sorry-- I only made a few, and I really want to trade with a few old
friends”, I would have perhaps been sorry, but not offended. But if
the person is standing there with a box-full…

Well, I don’t mean to make too much of it. I just assumed that the
etiquette of the situation was magnanimity. I wonder how many agree
that it’s cool to say no.

Noel


#6
  What is a Goldsmith, a Silversmith and a Blacksmith? Again I saw
a total mixture of the terms in somebody's email. 

Hello Edith,

I believe the email that you referred to was mine. My point in
writing it was, in fact, to point out the very differences that you
spoke of in your email. I am well aware of the classifications that
you outlined, but I may not have presented my thoughts as clearly as
I could have.

To my understanding, the term "goldsmith’ was chosen in specific
regard to the European tradition. I believe that the term was (at
the time) a wise choice since it spoke to the idea that a goldsmith
was familiar with all the other processes, materials and objects
produced by the other classifications of smiths, drawing from that
knowledge base and applying principals and techniques as they saw
fit.

I suppose that the fact that a goldsmith makes jewelry was seen as
subordinate to the fact that the jewelry that they make may
incorporate so much from the other smithing realms. (And, so, lent an
inclusive sensibility to the organizational title.) This was, I
imagine, a form of poetic license and selective definition that has
now outlived its usefulness.

Andy Cooperman
Visit my work at coopermanjewelry.com


#7
   A Blacksmith makes horseshoes of course, but also all kinds of
decorative  balustrades, window grates, portals etc. 

Just a little correction here. A Farrier shoes horses, and some
farriers also make their own horseshoes. But a blacksmith almost
never made horseshoes, unless he was also a farrier. I know some
blacksmiths who are also farriers, and some farriers who are also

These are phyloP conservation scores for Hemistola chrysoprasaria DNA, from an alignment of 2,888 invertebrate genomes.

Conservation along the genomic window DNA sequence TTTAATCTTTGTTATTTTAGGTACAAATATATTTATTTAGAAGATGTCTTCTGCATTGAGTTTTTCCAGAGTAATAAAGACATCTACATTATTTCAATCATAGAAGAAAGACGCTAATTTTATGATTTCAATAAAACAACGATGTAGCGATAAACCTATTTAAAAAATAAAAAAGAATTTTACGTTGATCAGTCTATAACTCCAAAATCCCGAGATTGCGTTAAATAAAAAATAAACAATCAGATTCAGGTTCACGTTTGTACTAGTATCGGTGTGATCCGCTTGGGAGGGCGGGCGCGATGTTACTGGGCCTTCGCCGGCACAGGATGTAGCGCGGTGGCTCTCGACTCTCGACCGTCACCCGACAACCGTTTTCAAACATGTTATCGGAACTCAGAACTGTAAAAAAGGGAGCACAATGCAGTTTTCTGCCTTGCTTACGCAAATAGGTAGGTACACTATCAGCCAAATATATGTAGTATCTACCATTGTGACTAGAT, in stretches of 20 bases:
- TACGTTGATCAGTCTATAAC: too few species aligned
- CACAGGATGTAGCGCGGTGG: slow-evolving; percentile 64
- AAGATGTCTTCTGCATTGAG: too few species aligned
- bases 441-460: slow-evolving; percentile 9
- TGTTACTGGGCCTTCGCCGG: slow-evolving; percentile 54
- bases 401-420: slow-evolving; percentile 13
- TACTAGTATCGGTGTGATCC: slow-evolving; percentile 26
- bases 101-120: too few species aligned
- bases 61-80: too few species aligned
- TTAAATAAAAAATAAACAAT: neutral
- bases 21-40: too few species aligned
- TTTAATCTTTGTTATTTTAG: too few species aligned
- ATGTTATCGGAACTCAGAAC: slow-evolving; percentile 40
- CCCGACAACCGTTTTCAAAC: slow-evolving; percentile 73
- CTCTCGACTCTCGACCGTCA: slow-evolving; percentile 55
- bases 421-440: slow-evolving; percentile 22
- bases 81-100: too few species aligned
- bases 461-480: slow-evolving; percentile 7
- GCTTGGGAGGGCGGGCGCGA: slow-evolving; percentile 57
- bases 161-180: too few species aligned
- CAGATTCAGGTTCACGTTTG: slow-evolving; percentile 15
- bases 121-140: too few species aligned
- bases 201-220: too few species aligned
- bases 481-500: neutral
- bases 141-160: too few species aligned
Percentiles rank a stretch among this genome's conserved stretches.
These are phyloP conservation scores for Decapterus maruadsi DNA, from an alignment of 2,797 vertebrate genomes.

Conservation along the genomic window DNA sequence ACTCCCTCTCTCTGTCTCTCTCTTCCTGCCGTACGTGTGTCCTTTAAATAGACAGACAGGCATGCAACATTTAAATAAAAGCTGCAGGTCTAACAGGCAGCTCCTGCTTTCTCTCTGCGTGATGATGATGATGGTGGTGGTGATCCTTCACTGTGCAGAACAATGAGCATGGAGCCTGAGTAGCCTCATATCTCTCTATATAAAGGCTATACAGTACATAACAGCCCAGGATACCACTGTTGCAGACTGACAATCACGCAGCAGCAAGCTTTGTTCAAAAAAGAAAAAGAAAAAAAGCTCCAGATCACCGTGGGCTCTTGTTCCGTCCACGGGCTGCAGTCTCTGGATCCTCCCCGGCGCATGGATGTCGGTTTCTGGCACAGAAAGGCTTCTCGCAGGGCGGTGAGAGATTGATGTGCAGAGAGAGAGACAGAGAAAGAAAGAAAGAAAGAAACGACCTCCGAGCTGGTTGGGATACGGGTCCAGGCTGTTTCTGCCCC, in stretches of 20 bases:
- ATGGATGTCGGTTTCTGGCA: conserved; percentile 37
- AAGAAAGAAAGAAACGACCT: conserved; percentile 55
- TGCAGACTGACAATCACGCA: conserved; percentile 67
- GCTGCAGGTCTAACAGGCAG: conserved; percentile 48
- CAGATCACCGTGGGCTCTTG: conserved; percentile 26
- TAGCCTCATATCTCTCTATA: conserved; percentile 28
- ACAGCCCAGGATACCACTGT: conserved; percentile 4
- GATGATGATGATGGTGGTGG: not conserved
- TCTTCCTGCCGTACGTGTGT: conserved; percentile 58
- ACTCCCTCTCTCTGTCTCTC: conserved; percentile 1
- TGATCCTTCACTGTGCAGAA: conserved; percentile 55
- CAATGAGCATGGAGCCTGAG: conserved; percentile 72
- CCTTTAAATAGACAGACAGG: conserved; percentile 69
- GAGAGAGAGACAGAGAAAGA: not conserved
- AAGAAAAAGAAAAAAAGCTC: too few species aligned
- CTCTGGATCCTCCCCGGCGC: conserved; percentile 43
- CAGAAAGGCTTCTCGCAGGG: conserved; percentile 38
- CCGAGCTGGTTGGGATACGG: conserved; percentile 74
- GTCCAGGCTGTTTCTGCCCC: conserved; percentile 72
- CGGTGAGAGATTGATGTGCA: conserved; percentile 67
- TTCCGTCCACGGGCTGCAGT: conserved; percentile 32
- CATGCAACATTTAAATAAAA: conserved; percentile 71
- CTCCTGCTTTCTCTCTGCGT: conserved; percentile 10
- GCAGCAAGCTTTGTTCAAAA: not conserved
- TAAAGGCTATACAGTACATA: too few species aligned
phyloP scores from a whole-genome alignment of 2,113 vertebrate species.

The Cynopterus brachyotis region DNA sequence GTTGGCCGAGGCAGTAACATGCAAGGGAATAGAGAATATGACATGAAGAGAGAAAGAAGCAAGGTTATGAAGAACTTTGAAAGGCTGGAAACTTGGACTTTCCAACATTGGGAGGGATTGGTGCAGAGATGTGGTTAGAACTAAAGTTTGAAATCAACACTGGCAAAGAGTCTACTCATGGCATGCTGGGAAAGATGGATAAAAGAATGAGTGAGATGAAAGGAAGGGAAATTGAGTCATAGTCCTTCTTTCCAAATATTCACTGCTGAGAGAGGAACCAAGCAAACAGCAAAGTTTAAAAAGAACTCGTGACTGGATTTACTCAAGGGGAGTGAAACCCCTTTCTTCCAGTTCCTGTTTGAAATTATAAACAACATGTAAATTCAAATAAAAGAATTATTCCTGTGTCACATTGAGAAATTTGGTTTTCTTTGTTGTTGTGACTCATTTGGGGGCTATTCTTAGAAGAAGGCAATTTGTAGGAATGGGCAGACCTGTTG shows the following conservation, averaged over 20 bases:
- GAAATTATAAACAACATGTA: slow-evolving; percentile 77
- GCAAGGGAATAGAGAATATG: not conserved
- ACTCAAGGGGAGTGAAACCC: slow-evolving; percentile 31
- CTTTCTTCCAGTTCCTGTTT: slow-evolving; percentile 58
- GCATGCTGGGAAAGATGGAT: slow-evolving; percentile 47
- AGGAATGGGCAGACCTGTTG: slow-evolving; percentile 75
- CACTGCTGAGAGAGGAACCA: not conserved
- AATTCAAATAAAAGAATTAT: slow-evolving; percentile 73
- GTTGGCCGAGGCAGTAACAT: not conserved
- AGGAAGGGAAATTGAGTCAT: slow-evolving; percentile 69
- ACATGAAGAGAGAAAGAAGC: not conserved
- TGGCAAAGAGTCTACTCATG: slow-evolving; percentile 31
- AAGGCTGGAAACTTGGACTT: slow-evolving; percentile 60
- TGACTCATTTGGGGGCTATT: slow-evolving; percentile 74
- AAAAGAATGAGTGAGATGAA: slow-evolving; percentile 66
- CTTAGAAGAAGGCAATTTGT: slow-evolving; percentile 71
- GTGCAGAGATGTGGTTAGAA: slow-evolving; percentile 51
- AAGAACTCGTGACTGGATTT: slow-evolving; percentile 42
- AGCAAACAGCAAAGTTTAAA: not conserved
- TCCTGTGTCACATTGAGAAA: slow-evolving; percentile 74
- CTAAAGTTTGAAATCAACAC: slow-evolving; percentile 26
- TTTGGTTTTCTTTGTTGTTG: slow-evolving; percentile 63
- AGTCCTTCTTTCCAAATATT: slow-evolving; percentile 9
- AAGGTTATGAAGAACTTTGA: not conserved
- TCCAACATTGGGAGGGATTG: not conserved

blacksmiths, but neither group confuses the two different skills.
Even the tools are quite different. A farrier uses an anvil, like a
blacksmith, but it’s a different design of anvil than the
blacksmith’s. At one time, all farriers made all their own
horseshoes, today they buy most as blanks and adjust them, and save
the hand-making of shoes for competitions and for horses who need
special footwear, sometimes therapeutic. Blacksmiths can and have
made everything from nails to iron balustrades. Weaponry was usually
the province of the Armorer. Sometimes, the blacksmith would make a
tool, and send it to the Whitesmith, whose job it was to refine it by
filing and sometimes polishing. That would be the case if the tool
were for a surgeon, or a barber who also did a little surgery on the
side. A goldsmith, in the strictest sense, would work only in gold,
and the “jeweler” would have the task of embellishing the goldsmiths
work by adding A silversmith, traditionally, made any and
all things silver, from flatware and vessels to thimbles, buttons,
and . . . silver jewelry. Now me, I’m a metalsmith, and I maintain
the right to work, with authority, in any and every metal I choose.
I have degrees to support my claim, and products to verify my skill
level, but the general metalsmith is, I believe, a fairly recent
category. Just my 2 cents worth.

David L. Huffman


#8
    A Blacksmith makes horseshoes of course, but also all kinds of
 decorative  balustrades, window grates, portals etc.